How Wheaties Became the ‘Breakfast of Champions’Continue reading
This product has gone through a few name changes, from Happy Jax to Sugar Crisp to Super Sugar Crisp to Super Golden Crisp to Golden Crisp.
In 2008, Consumer Reports revealed a study that found two cereals that were more than 50% sugar. This was one of them, the other being Kellogg’s Honey Smacks (the one with the frog).
Bears have quite a history of liking the sweet stuff.
The first Ferris wheel was built for Chicago’s 1893 World’s Fair by… George W.G. Ferris Jr.Continue reading
“Does this cereal taste great? Who knows? But at least the box is cute.” — Crazy People (1990)
Do you know the difference between Quakers and Shakers?
In 1969, Quaker Oats owned Fisher-Price.
Quaker Oats paid for the production of the original Willy Wonka & the Chocolate Factory.
Quaker Oats is currently owned by PepsiCo.Continue reading
This is truly one of the best headlines ever written. Perhaps not back when it was originally written and meanings were slightly different, but a masterpiece today.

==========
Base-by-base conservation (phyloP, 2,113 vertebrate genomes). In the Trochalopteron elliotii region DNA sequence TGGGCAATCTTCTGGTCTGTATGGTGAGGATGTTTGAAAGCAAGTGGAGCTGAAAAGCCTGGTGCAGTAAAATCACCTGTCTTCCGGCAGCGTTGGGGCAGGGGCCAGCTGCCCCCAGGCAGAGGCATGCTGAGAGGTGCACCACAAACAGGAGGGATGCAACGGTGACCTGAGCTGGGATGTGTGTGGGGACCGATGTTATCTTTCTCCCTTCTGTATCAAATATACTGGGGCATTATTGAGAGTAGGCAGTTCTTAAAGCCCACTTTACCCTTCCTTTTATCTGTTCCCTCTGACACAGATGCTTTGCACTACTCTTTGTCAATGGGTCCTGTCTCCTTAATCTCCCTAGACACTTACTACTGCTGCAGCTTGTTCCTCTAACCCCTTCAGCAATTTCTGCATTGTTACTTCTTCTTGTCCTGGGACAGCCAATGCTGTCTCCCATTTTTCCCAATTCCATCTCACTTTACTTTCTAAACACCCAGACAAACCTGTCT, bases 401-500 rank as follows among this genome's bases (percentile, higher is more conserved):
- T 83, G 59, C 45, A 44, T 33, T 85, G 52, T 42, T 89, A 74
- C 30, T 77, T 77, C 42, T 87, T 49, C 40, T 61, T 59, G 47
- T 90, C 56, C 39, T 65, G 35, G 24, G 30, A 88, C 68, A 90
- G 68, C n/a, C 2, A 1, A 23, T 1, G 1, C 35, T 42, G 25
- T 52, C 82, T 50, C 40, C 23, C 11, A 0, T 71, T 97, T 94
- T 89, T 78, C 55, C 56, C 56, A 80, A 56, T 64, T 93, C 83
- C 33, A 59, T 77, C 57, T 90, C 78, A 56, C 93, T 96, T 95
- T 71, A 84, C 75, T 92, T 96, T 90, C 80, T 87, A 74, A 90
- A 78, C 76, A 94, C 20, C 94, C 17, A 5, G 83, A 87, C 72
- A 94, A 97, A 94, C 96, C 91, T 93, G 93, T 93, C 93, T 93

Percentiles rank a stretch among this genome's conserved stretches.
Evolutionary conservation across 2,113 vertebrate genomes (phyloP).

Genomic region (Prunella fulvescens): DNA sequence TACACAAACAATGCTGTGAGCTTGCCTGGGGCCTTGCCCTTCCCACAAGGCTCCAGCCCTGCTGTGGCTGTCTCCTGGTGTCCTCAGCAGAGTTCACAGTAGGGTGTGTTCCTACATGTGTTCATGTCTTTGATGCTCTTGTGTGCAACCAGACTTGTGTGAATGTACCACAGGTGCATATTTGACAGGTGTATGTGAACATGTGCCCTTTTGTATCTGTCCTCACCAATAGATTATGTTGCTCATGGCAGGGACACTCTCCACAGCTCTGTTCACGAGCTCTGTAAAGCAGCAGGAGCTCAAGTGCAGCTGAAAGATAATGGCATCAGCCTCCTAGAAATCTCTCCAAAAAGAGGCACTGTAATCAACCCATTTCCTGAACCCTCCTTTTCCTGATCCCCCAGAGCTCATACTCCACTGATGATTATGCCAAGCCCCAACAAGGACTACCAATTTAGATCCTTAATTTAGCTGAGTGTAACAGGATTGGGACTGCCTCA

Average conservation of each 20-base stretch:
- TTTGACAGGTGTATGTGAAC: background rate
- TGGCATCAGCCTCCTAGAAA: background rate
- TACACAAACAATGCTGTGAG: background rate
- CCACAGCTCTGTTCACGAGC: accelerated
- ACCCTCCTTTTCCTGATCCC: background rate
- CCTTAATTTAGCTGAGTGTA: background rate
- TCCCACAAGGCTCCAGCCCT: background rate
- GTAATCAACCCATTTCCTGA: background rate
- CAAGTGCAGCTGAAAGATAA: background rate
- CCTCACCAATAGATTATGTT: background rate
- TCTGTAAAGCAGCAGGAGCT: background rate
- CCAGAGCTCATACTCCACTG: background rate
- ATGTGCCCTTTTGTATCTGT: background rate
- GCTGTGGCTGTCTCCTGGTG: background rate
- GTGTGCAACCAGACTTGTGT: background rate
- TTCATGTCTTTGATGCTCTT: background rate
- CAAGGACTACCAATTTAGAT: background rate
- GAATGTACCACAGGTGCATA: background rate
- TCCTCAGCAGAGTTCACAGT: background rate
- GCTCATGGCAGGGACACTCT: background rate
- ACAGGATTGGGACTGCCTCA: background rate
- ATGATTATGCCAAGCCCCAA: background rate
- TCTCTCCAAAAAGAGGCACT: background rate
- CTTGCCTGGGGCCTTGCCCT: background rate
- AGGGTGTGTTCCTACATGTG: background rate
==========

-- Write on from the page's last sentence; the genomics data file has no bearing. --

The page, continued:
I wonder how much of that Vitamin D came from the milk (or cream – yes, that was a thing back then) they poured on the Pep?
Fun facts: Kellogg’s Pep was the first breakfast cereal fortified with spray-on vitamins.
Kellogg’s Pep cereal was also a mild laxative.
Pep was once known as “the sunshine cereal”.
Ergo, Pep let you fart sunshine.Continue reading
It’s a lucky day when you’re flipping through an old comic book and happen upon one of the first, if not THE first, ad for General Mills Lucky Charms!
Fun facts: “The cereal was created by product developer John Holahan. He developed the original prototype based on Cheerios cereal pieces and chopped up pieces of his favorite candy – Circus Peanuts.”
Circus peanuts!?!? Noooooooooo!
“The marshmallow pieces in Lucky Charms are called ‘marbits.’”
More Lucky Charms history can be found here.Continue reading
Fun fact: The final original episode of Rocky and Bullwinkle’s show aired on June 27, 1964, two months before the comic book this ad was found in hit the stands.
Another fun fact: Cheerios was originally named CheeriOats. That didn’t last long.Continue reading
General Mills’ Cheerioats was invented in 1941. It didn’t long for Quaker Oats to gripe about the name and threaten legal action, so Cheerioats became Cheerios in 1945. Good thing, because autocorrect hates hates hates “Cheerioats”. Continue reading
Honey Bunches of Hops
Kellogg’s Foamy Flakes
Honey Nut Beerios
Kellogg’s Special P
Honey Bunches of Ham
Cinnamon Pork Crunch